Upa presenta Media Charter, otto punti per rendere l’avd online sicura e trasparente

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Un ruolo importante quello di UPA nella stesura del Media Charter WFA, presentato venerdì scorso durante la Marketer Week 2018 svoltasi a Tokyo.

Il Media Charter, spiega l’associazione presieduta da Sassoli De Bianchi,  si pone l’obiettivo di identificare da parte degli advertiser i principi base che tutti gli operatori del mercato – ad tech companies, editori e piattaforme – sono chiamati a seguire per rendere internet un ambiente più sicuro, trasparente e user friendly.

UPA, grazie al lavoro fatto lo scorso anno con la stesura del Libro Bianco sulla comunicazione digitale, che già incorpora alcuni di questi principi per di più concordati tra tutte le associazioni della filiera dell’online advertising, ha portato un contributo notevole allo sforzo congiunto delle diverse nazioni.

Gli advertiser si aspettano nel prossimo futuro un avanzamento sul tema della viewability, che deve diventare una metrica custom con una base quantitativa più solida di quella attuale, la partecipazione diretta al tavolo dei lavori da parte degli OTT, Google e Facebook in primis, e una nuova governance per il mercato dei dati al servizio dell’advertising, che altrimenti rischia di diventare l’ennesima potenzialità sprecata per via dell’opacità del sistema, come dimostra la scarsa velocità di adozione del programmatic buying nel nostro Paese, dovuta non solo a fattori culturali.

Qui sotto i principi del Media Charter appena rilasciato dalla WFA e sottoscritto dalle UPA di tutto il mondo:

1. Zero tolerance to ad fraud with compensation for any breach: a streamlined process to refund all media investments, including fees/commissions, found to be associated with invalid traffic/non-human impressions. Advertisers seek to use accredited third-party verification solutions to assess exposure to ad fraud.
2. Strict brand safety protection: Advertisers require platforms and publishers to accept responsibility for the content carried on their sites and to employ comprehensive and rigorous safeguards on which accounts and channels can host paid advertising. Advertisers commit not to target media investment at content platforms that misuse and infringe IP laws or sites responsible for fake news content or disinformation.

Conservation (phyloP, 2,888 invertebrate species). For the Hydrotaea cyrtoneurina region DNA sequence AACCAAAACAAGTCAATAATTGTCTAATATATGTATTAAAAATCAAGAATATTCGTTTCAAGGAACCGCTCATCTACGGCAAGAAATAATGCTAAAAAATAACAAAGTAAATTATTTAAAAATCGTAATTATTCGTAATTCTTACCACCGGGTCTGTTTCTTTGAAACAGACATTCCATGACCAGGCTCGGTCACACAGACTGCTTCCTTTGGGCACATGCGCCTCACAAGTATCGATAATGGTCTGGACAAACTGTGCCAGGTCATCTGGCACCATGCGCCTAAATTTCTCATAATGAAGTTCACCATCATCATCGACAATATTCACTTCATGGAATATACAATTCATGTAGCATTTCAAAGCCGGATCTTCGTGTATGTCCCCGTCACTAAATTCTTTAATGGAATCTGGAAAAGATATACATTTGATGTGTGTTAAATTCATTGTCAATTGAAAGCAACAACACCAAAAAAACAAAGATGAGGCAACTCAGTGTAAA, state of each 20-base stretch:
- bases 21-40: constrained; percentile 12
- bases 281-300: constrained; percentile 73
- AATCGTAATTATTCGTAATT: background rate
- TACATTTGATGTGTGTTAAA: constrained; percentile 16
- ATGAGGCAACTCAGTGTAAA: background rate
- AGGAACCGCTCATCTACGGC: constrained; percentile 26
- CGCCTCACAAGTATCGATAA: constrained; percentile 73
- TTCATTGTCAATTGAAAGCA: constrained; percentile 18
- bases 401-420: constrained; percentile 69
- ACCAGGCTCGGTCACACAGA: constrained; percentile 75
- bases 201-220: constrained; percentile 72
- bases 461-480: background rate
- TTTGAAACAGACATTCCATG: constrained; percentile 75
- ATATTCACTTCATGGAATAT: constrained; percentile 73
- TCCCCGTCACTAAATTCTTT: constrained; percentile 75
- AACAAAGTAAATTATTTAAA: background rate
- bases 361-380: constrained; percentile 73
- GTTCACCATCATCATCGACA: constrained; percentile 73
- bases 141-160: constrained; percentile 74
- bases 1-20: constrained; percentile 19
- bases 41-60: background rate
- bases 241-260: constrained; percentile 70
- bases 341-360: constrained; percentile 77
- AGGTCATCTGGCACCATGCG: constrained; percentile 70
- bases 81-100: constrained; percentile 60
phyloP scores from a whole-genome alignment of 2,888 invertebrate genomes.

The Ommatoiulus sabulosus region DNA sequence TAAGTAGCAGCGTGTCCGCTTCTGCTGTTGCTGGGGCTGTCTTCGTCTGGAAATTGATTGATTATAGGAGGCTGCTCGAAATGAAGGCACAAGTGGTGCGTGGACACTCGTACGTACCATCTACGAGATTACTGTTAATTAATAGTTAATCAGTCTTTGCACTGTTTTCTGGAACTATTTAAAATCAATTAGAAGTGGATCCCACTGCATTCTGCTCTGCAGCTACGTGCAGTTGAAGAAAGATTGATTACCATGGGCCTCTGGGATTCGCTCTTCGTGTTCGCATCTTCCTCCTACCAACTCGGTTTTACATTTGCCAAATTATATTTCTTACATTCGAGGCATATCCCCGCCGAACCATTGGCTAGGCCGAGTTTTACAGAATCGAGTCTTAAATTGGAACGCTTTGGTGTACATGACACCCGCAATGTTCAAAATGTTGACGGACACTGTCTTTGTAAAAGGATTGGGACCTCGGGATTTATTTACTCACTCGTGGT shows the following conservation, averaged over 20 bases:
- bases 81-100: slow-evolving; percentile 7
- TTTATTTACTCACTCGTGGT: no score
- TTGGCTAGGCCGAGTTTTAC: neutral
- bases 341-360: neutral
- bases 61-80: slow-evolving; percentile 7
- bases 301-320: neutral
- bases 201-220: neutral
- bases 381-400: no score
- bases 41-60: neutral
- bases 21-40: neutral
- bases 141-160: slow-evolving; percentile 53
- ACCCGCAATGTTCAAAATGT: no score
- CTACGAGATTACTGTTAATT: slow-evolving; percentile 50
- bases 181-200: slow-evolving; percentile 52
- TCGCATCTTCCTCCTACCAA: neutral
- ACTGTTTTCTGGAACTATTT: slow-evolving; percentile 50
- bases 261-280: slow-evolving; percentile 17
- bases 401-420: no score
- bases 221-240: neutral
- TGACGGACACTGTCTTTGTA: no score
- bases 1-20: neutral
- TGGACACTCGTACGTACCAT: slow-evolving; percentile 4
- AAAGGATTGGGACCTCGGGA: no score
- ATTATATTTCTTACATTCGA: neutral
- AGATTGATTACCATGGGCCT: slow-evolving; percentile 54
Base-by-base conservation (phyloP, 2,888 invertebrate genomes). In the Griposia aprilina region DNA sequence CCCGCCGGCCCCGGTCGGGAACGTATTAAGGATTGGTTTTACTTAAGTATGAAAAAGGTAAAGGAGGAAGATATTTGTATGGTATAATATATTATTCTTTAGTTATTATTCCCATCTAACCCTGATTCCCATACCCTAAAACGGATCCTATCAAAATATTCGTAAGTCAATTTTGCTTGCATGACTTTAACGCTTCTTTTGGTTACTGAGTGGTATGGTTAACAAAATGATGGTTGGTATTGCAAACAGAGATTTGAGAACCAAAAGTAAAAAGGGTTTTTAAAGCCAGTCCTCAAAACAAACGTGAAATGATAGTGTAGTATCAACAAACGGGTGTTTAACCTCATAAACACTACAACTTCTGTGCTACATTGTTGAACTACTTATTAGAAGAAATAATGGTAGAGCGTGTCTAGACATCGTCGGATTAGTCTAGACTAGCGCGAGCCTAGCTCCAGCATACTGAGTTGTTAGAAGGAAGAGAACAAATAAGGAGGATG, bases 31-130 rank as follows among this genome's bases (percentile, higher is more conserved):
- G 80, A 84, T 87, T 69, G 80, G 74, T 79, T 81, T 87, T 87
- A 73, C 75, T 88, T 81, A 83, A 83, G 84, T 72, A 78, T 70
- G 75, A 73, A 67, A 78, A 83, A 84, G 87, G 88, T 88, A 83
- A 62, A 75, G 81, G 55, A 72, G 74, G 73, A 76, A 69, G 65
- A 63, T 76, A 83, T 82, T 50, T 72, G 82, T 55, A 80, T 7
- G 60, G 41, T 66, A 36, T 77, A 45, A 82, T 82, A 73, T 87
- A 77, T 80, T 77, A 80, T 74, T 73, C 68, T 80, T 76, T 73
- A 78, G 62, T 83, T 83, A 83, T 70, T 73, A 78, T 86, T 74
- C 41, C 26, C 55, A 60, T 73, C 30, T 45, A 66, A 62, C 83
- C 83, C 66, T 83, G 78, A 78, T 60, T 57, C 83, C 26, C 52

3. Minimum viewability thresholds: Brands should be able to trade against the viewability level that is appropriate for their business including 100% in-view for full duration, if desired. Advertisers understand that higher viewability standards could impact on inventory supply and campaign reach.
4. Transparency throughout the supply-chain: complete transparency through the supply chain (digital or otherwise) covering pricing and trading, fees and costs, placement and data usage. Advertisers respect the right of partners to be profitable and commit to relevant and fair levels of remuneration for services rendered.
5. Third-party verification and measurement as a minimum requirement: Self-reported data is unacceptable, and advertisers need third-party verification that inventory is viewable, fraud free, brand safe and on-target. Advertisers commit to prioritise third-party ad serving and verification companies who are audited and certified by the relevant industry-approved bodies.
6. Removal of ‘walled garden’ issues: data and technology should be unbundled, allowing advertisers to use the third-party buying platform of their choice in any and all environments. Publishers and platforms should work to create a solution that provides impression level data with spend tracking companies to enable brands to track media spend in their category and competitive set.
7. Improving standards with data transparency: Data supply chain partners must uphold the same high standards outlined in the WFA’s Data Transparency Manifesto. Advertisers commit to working with partners to ensure data is ethically and transparently sourced as well as securely stored with appropriate assurance mechanisms, including audits. Data collection should be the minimum required to deliver a quality advertising experience.
8. Take steps to improve the consumer experience: Consumers are becoming increasingly frustrated with ads that disrupt their experience, interrupt content, slow browsing or eat up their data allowances. Advertisers and platforms should design commercial communication opportunities so that they are less intrusive and offer a better user experience.